I was fortunate to "have a conversation" with Liao Mayor Black Tea Storyland at Sun Moon Lake in the spring of 2014. It was a fascinating place where the story of black tea in Taiwan is told in a simple but very effective way. Here one can try various types of black tea at the tea bar and even eat tea flavoured ice cream or buy tea and tea ware. In another but contiguous section, a museum of old tea machines and history of black tea are displayed.

How I wished that we could have something similar in Nepal.
........... Painful though parting be, I bow to you as I see you off to distant clouds.

An aesthetically done shrine to black tea at Liao Mayor Black Tea Storyland at Sun Moon Lake, Taiwan. (March 2014)

Saturday, April 5, 2014

Qingming 清明節 2014


A drizzling rain falls like tears on Qing Ming;
The mourner's heart is breaking on his way.
Where can a tavern be found to drown his sadness?
A cowherd points to Xing Hua (Apricot Blossoms) Village.

- Du Mu 杜牧 (803–852) of Tang

This year Qingming festival 清明節 falls on 05 April.

Du Mu's poem alludes to Qingming rains. Tradition has it that it will rain on this day piling more misery to those already heavy with grief in remembrance of their departed loved ones.

Almost every year I like to post something about this festival because of its connection with tea. Tea lovers all over the world look forward to pre-Qingming teas specially from China, the country where tea originated. Despite the stratospheric prices for these pre-Qingming teas they are in great demand. Accordingly this festival is of great significance to all of us involved in tea.

Qingming Festival usually falls 104 days after winter equinox. On this solemn day families visit ancestral graves and tombs to sweep and clean them and generally remember their forebears. The festival itself is said to have started during the Spring Autumn Period (771-476 BCE).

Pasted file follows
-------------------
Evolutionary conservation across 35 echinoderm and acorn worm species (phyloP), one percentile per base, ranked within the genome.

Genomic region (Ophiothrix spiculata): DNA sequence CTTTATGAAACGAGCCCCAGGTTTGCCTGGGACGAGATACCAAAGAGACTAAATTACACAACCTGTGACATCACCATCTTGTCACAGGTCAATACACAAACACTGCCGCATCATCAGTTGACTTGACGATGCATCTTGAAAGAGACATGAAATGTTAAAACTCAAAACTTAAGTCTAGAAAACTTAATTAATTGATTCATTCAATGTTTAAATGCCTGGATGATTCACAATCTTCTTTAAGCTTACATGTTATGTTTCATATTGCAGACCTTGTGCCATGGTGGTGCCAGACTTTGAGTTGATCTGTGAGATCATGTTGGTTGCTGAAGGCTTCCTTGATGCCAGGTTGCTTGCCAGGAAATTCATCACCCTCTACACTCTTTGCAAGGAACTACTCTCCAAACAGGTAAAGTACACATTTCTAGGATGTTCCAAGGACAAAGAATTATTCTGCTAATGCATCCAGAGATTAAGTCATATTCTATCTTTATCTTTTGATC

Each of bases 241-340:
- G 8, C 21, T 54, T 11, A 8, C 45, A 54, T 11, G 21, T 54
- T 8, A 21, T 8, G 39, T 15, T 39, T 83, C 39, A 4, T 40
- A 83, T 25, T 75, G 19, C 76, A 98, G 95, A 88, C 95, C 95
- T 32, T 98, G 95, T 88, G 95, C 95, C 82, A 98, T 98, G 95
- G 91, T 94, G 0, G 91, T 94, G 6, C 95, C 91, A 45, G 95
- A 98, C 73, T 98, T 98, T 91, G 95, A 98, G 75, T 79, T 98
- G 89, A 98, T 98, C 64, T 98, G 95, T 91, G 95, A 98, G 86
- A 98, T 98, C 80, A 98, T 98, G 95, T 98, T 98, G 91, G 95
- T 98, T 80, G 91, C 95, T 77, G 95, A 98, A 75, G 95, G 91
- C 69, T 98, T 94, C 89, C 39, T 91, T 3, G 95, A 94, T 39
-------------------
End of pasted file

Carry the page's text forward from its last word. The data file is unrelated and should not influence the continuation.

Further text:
One does not celebrate Qingming for it is a solemn day. However on this special day for tea, I shall reminisce about the bowl of tea that I had in a wonderful natural setting of a tea garden in the mountains of central Taiwan. The feeling was out of this world: much like the 7th bowl of tea of Lu Tong 盧仝. Of course, some exquisite tea will be on the menu for the day as an offering to the Gods and ancestors for a successful 2015.

Tea "ceremony" near Pagua Tea garden somewhere in central Taiwan. (March 2014)

Wednesday, April 2, 2014

Tea on The Tropic


Ruisui Township 瑞穗鄉 is a small rural town in Hualien County of Taiwan on the Pacific coast. Population of Ruisui probably does not exceed a few thousands. Nothing significant except that Tropic of Cancer passes right through it. Except its innovative tea farmers produce some exquisite red / black tea called Mixan Hong Cha (Honey Red Tea). One sip is enough to make you exclaim, "Wow! How can anyone produce such teas?"

Oh yes, if you get fed up of drinking sublime teas, you can always head to its wonderful dairy and drink fresh, fragrant and "udderly" delicious milk.

A real bucolic idyll to which I want to go back soon!

Top Three: Tea gardens some amidst betel nut plantations.
Middle Three: Tea farmer serves tea to customers. A happy smiley Mixian Hong Cha and the tea cultivar from which this is made.